Bulla en el Barrio is New York’s first Colombian Bullerengue collective.
Bullerengue was originally sung during women’s puberty celebrations in San Basilio de Palenque, Colombia, the first free African town in the Americas. “Bulla” means applause in Spanish. The tradition was basically community women applauding community girls on their transition from childhood to adulthood.
Many Americans have never experienced African Diaspora song, drum, and dance traditions. African Diaspora drums are healing instruments. Get close to them and you may feel it. The singing is call and response, and often includes improvisation just like jazz and rap. Whether you understand the words or not, if you stand among the chorus, you may feel the spiritual presence of everyone singing. It’s a great feeling.
Bulla en el Barrio in New York City
Bulla en el Barrio, New York’s Colombian bullerengue group, teaches a workshop and performs at the concert of the New Afro Diasporic Fest 2023 of Afro art, dance, music, and talks at Hostos Center in Mott Haven, The Bronx; on Saturday, October 14, 2023. Workshop at 3pm. Concert at 7pm. FREE. hostos.cuny.edu 🇨🇴 🇨🇺 🇩🇴 🇬🇲 🇭🇳 🇵🇷
Bulla en el Barrio
Bulla en el Barrio was founded by Carolina Oliveros. She was born in the Caribbean city of Barranquilla, Colombia. It’s the port at the mouth of the Magdalena River, Colombia’s great river. Barranquilla is special because the city was built by the people, not the Spanish colonizers.
Bulla en el Barrio is New York’s first bullerengue group. It started in 2014 as a group of women who would sing and dance in Central Park.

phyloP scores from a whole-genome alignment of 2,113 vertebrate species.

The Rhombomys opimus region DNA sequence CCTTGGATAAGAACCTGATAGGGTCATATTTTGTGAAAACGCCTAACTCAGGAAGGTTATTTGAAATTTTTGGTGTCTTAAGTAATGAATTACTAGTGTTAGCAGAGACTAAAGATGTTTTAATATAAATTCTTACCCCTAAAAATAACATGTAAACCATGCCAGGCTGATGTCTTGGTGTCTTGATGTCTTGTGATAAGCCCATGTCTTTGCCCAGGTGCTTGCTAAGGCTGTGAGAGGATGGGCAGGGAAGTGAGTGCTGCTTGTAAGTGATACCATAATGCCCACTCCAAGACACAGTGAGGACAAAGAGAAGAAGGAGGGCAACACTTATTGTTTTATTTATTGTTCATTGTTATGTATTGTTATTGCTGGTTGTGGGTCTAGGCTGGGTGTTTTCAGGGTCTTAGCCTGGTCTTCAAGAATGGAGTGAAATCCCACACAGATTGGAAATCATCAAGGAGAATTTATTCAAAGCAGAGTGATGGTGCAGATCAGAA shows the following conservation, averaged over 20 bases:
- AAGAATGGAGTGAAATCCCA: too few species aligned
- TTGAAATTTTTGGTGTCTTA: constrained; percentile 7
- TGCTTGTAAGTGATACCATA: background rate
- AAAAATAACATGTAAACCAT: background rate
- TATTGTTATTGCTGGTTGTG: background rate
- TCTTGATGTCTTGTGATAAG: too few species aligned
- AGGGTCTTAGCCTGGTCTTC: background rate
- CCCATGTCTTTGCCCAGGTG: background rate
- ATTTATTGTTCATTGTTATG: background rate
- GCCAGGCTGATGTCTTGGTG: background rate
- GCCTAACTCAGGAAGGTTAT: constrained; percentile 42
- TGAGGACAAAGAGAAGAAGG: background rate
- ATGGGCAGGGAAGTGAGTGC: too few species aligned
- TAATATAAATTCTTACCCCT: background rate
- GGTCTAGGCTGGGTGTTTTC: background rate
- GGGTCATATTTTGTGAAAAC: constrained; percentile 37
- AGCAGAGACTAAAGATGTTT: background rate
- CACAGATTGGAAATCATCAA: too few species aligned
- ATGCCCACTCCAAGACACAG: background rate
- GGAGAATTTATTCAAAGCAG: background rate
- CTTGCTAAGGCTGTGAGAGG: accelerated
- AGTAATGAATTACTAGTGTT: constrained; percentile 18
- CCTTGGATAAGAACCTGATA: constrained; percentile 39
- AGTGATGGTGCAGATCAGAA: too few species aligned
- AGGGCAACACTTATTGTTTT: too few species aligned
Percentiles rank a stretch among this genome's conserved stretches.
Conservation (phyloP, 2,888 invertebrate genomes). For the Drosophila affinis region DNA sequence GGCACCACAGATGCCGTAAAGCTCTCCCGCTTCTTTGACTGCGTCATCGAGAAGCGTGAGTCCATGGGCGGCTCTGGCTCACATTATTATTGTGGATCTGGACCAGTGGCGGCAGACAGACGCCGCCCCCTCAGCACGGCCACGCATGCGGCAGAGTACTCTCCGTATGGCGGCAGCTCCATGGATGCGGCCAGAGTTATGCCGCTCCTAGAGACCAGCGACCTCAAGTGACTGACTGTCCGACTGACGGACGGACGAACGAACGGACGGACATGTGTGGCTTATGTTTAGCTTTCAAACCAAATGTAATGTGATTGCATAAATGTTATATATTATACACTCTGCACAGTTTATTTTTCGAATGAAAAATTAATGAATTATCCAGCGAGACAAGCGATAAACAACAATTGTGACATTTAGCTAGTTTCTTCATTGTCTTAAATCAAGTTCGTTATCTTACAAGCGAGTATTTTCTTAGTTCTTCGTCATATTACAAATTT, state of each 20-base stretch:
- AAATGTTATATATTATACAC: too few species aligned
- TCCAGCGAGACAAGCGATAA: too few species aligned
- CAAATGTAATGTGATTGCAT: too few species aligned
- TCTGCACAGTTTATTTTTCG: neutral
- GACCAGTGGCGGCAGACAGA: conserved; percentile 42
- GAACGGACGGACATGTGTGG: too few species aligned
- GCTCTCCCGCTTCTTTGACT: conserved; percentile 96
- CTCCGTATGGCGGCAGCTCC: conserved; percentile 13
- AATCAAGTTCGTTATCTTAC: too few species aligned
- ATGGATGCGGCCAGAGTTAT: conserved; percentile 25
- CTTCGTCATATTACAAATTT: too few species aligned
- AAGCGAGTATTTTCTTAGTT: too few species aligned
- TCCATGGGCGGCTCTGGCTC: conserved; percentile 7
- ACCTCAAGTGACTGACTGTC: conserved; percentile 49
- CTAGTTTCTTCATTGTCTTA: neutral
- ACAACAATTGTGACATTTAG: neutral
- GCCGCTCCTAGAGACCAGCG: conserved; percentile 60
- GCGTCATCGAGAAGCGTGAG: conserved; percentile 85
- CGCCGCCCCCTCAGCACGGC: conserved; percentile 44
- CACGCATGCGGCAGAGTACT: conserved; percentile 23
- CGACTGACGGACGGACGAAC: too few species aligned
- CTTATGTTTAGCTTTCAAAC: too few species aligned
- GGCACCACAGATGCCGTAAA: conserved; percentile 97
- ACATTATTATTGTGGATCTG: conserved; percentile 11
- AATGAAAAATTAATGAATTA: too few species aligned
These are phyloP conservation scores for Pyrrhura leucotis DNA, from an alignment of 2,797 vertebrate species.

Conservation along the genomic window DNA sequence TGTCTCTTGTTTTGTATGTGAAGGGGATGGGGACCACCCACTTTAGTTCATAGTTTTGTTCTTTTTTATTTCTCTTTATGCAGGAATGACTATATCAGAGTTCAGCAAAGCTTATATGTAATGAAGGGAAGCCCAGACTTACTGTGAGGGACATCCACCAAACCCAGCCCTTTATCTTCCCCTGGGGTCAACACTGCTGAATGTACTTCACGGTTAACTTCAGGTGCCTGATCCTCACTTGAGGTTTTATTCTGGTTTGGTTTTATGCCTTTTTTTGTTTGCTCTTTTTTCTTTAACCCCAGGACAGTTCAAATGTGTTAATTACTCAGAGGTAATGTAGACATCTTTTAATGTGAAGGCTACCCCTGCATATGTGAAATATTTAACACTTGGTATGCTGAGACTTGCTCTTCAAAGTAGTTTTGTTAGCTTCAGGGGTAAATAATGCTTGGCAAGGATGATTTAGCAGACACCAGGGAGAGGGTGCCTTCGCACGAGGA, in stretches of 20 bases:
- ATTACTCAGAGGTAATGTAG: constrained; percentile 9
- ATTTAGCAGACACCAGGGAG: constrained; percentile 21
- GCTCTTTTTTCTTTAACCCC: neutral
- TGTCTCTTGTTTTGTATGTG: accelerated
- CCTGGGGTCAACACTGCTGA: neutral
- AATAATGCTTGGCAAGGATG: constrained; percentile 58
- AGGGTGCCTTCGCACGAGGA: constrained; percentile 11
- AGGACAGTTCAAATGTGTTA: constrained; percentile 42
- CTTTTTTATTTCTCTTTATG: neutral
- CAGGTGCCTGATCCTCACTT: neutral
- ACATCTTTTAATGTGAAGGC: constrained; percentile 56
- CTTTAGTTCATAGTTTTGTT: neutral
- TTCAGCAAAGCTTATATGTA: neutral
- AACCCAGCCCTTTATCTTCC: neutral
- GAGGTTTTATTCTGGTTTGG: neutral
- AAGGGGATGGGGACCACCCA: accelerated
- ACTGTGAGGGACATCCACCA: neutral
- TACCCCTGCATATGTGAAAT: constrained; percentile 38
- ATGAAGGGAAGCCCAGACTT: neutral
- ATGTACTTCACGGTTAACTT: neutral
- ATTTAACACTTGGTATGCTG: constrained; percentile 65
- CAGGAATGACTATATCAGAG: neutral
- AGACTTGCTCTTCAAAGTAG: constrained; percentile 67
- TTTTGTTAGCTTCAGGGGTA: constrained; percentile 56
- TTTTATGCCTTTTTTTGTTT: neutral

Ms. Oliveros learned to sing bullerengue in San Juan de Urabá, on Colombia’s Caribbean coast. Her master teacher was drummer and composer Emilsen Pacheco. He is considered one of the best bullerengue musicians in Colombia.
Palenque of San Basilio
A Palenque is a walled village of free Africans and Indigenous Peoples hidden in the interior. San Basilio was the first palenque to win its freedom, but there were many similar enclaves throughout the Americas.
If you have no idea what a palenque is, watch the excellent Colombian telenovela “La Esclava Blanca.” It may be on Netflix with subtitles. The story isn’t perfect, it’s a telenovela. But it provides an interesting window into that time and place.
The people of the Palenque of San Basilio fought back against the Spanish colonizers so ferociously, they were granted freedom in 1691. They were the first free Africans in the Americas.
San Basilio de Palenque is the only Colombian palenque that survives to the present day. It preserves many African traditions. Some people still speak Palenquero, a unique Spanish-Bantu language with roots around West Africa’s Congo River.
The spirit that enabled the people to survive, escape to a palenque, and renew their traditions, lives on. Let freedom sing.
For more information, visit Instagram @bulla_en_el_barrio